That official called the new plan “a compromise position that we believe… will get 60 votes in the Senate” and was also “a framework that ultimately will lead to passage of a law”, according to multiple reports.
A one-page memo sent to congressional Republicans Thursday afternoon backs a 10- to 12-year path to citizenship for not just the roughly 700,000 enrolled in the expiring DACA program but for other “DACA-eligible illegal immigrants” who are in the USA illegally and were brought to the country as children.
He is also looking to end two existing immigration programs, one which allows the extended family of those in the country legally to immigrate legally, and the elimination of the visa lottery.
CNN reports that the White House has branded this as a “dramatic concession” that includes a requirement for $25 billion in border wall funding, along with a promised crackdown on illegal immigration.
Speaking to reporters on Wednesday, Trump said he is willing to consider citizenship for undocumented immigrants known as “Dreamers”. This will be a pretty good test of whether Trump truly has any policy influence over Republican members of Congress.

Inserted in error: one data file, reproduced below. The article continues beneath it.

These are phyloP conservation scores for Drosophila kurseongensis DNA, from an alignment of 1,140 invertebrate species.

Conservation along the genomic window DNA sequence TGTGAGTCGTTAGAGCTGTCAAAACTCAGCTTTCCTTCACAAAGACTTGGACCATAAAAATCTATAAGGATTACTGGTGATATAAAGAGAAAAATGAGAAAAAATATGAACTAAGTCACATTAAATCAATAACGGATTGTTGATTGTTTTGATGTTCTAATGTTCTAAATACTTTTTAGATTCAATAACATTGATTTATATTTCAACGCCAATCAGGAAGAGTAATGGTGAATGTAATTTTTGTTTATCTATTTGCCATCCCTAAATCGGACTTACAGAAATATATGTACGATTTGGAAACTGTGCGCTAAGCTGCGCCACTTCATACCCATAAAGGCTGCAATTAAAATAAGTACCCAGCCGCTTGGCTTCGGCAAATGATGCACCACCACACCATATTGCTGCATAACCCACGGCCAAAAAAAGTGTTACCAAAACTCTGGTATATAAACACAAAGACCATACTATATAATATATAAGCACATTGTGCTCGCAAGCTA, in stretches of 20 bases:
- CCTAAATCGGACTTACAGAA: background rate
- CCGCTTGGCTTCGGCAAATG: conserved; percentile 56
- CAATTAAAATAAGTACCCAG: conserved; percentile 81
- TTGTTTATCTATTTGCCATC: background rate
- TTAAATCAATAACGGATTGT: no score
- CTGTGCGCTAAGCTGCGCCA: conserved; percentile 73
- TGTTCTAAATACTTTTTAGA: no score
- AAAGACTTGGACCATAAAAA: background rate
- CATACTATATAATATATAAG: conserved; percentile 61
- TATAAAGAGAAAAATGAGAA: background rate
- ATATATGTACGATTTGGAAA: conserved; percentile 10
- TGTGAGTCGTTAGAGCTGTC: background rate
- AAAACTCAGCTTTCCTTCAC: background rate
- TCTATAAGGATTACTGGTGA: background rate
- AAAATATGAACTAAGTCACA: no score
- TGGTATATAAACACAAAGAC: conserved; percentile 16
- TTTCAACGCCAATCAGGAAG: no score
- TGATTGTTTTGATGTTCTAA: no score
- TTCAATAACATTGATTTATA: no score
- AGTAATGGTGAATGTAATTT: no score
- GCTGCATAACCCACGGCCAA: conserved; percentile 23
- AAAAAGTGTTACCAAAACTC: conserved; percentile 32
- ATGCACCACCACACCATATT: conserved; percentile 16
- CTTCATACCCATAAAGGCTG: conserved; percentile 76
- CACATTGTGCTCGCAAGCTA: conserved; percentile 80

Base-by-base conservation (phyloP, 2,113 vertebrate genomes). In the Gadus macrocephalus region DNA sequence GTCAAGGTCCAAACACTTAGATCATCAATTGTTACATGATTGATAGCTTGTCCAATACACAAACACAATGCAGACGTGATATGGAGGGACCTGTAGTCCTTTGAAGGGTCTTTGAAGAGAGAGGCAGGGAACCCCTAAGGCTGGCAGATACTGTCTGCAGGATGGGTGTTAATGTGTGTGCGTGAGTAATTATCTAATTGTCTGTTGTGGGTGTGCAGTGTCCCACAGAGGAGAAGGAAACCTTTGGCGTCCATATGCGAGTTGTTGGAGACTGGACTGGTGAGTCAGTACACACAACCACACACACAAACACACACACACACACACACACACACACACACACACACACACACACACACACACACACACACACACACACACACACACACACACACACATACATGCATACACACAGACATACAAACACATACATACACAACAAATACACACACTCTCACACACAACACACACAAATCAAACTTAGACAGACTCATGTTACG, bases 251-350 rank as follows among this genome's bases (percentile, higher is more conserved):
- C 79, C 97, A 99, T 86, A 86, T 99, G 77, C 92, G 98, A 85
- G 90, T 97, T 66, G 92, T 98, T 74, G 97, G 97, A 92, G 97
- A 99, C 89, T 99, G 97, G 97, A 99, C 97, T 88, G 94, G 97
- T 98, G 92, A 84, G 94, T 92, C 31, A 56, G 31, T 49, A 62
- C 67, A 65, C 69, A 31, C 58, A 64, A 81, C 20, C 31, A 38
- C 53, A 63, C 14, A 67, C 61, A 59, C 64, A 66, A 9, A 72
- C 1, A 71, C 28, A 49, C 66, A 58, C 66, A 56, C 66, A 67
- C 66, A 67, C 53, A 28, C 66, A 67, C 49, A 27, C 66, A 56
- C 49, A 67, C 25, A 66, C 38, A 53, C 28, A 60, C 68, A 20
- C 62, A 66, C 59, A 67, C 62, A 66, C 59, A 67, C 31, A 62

“I get scared and anxious but I have had nothing but support through this”, she said.
Speaking on The New York Times podcast “The Daily”, Schumer said he told the president ahead of a major meeting on immigration: “If you’re going to have Stephen Miller there or somebody like that, it’s not going to work”.
Cruz wouldn’t say if he views the Goodlatte proposal as being a path to citizenship.
“We need a strong border”. The White House estimates that could cover up to 1.8 million people. Another 1 million are likely eligible for DACA but have not applied for it. Trump rescinded the Obama executive order that created DACA in the fall of 2017 but gave Congress six months to legislate a solution. Both Trump and many Republican lawmakers have said they support a bill allowing DACA beneficiaries to stay in the United States.
Anti-immigration activists also assailed the plan, though for the opposite reason. “We’re going to solve the DACA problem”.
But Sen. Tom Cotton (R-Ark.), who is regarded by many as an anti-immigration hardliner, praised the White House’s proposal. To me, the bigger issue isn’t so much that this proposal is draconian, but that it might eliminate too many bargaining chips for a future comprehensive reform.